On April 23, the U.S. will celebrate its fourth annual National Lost Dog Awareness Day (NLDAD). This canine-centric awareness day was created by Lost Dogs of America to bring attention to the multitude of dogs that that go missing from their homes each and every day, while providing resources and hope to reunite them. The day and efforts to reunite lost pets with their owners is a tribute to the human-animal bond.
In the world of animal advocacy, adoption efforts of “homeless” dogs in shelters and rescues is a major and public focus. National Lost Dog Awareness Day places a new focus on lost pets and the need for increased “Return to Owner” (RTO) results since many “strays” are actually lost pets. This is at the heart of LDOA’s slogan “Not All Stray Dogs Are Homeless”.
When a pet goes missing, owners enter a frantic and difficult process to locate him/her. This is where Lost Dogs of America’s network of State specific volunteer efforts provide a free and valuable resource. Their years of expertise and dedicated volunteers provide a free support network for owners of lost pets. Increasingly, their efforts work in concert with a unique, free and integrated database of lost and found pets, HeLPingLostPets.com. This partnership provides a valuable complement to other lost and found pet sites and alerts offering unique exposure across State lines and searchable data vital for short AND long term missing pets.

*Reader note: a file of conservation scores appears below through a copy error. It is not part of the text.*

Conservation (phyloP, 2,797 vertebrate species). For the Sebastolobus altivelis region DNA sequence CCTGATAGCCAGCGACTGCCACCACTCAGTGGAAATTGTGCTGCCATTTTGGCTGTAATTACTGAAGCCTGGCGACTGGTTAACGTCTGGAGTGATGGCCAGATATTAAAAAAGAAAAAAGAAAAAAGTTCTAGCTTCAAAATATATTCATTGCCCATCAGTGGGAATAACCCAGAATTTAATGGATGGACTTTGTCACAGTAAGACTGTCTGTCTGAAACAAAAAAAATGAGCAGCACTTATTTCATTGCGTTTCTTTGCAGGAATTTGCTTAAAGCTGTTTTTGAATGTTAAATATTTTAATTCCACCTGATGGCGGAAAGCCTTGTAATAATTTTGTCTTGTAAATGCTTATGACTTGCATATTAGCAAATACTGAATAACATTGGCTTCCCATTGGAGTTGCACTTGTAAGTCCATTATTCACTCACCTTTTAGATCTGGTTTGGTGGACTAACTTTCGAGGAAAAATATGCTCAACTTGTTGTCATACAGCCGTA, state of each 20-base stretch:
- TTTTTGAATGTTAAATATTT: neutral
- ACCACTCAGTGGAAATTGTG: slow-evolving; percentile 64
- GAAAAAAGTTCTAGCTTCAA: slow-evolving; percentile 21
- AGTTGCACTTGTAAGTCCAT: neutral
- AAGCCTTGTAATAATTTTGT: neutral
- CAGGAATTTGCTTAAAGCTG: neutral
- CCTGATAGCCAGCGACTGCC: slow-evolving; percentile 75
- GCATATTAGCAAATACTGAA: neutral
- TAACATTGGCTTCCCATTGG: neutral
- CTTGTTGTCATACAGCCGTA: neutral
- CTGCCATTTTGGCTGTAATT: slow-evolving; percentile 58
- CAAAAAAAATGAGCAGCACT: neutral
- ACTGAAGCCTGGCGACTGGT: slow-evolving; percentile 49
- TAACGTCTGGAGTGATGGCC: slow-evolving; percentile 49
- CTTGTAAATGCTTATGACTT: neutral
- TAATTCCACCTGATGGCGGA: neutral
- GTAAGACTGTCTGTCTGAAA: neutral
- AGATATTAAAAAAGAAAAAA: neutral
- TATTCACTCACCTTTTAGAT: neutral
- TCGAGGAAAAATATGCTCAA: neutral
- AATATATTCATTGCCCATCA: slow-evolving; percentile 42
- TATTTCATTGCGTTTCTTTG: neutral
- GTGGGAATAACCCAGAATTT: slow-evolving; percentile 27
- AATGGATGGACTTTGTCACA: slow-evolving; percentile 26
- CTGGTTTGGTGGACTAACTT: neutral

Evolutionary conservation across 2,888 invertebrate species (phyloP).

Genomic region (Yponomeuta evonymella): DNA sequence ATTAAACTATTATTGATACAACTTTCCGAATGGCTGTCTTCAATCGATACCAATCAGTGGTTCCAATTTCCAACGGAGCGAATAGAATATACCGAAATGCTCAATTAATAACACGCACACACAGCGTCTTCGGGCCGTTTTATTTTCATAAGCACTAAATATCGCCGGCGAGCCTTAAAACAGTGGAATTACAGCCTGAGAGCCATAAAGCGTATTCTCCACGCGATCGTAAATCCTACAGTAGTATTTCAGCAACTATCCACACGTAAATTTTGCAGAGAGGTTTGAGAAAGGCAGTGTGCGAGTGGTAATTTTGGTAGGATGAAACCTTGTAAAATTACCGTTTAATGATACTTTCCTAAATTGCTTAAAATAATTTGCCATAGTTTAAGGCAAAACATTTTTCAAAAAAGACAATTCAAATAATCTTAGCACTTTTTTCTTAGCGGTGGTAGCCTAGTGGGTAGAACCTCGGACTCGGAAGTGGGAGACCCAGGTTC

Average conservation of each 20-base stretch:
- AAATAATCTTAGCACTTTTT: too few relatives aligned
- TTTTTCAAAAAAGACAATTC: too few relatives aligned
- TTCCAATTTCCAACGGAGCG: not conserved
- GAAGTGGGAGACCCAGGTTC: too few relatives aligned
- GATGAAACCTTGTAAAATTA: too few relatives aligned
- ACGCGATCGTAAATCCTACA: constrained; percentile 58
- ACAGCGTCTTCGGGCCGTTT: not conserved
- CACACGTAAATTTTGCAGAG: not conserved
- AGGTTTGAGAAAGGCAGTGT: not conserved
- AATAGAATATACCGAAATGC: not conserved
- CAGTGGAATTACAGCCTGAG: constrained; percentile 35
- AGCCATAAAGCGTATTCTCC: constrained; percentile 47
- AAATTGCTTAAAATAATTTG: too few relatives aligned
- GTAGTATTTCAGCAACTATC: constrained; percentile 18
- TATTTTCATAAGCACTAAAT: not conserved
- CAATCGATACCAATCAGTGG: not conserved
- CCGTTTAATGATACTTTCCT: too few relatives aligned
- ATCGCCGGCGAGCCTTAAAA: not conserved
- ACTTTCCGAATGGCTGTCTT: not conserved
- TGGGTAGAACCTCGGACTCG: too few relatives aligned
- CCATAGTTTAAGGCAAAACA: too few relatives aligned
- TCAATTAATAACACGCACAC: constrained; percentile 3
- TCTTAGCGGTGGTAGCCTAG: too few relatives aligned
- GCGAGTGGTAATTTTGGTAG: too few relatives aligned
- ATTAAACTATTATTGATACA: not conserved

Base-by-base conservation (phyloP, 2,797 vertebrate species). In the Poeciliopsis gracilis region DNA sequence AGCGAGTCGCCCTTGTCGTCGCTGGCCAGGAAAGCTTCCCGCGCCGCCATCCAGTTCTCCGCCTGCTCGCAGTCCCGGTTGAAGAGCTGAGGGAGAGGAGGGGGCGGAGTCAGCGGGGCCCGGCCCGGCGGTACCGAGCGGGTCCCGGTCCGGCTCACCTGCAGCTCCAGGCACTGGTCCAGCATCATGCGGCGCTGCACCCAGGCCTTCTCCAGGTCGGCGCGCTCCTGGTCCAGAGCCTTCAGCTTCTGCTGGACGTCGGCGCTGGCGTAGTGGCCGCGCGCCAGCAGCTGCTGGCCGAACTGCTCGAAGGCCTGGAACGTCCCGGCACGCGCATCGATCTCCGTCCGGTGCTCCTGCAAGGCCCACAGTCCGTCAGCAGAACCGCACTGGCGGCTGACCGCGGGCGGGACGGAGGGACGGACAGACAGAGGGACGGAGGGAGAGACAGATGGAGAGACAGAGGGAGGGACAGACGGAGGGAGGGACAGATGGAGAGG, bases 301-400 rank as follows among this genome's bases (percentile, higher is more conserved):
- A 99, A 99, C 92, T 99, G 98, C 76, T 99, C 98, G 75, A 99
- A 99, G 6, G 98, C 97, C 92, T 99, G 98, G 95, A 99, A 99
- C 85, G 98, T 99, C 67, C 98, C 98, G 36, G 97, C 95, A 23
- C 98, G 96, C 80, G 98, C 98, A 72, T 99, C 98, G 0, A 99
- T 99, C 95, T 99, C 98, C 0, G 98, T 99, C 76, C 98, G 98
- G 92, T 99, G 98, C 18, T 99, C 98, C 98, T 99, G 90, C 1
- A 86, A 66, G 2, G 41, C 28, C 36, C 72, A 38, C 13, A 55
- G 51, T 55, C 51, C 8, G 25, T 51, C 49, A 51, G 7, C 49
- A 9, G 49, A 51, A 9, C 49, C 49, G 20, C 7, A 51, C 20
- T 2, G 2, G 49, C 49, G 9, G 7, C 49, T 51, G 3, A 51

This year’s NLDAD hopes to engage shelters, groups, and even individuals in a variety of ways as outlined in their “toolkit” on the Awareness Day page (www.lostdogsofamerica.org/awareness-day) The tenacious efforts of the combined Lost Dogs of America states’ volunteers, along with over 459,282 fans, have helped reunite over 99,521 dogs with their families since 2011. Increased awareness of lost pets helps reduce stress on owners through hope and resources, and works towards reducing intake at shelters/animal control facilities which ultimately: can save shelter costs and taxpayer money minimize pets being placed at risk of euthanasia due to overpopulation or resources, open up valuable space for truly homeless dogs
“When a dog goes missing, many families give up looking for their lost pet. National Lost Dog Awareness Day was created to give hope to the families still looking for their dogs and remind the public that not all stray dogs are homeless” explains Taney. “One of our most recent success stories was finding a Chihuahua named Mista. He was missing for almost 7 days.. We never gave up, and neither did Mista’s family. Together, and with the help of our social media following, we successfully reunited him with his family. Testimonial from Mista’s family”: I was contacted by someone who saw my lost dog post on LDI and recognized my dog in an animal shelter website! I was able to reunite with my fur baby in a couple hours after being notified of his whereabouts.
The Lost Dog’s mission of all-volunteer organization created for the exclusive purpose of providing a free service to help reunite families with their lost dogs has steadily grown in scope and impact.
The Lost Dogs of America website was created and is maintained by the two original founding members of the Lost Dogs network: Lost Dogs of Wisconsin and Lost Dogs Illinois. The site shares articles, ideas and resources developed over years of dedicated expertise..
Web: www.lostdogsofamerica.org | firstname.lastname@example.org
Social: www.facebook.com/lostdogsamerica | www.twitter.com/lostdogsamerica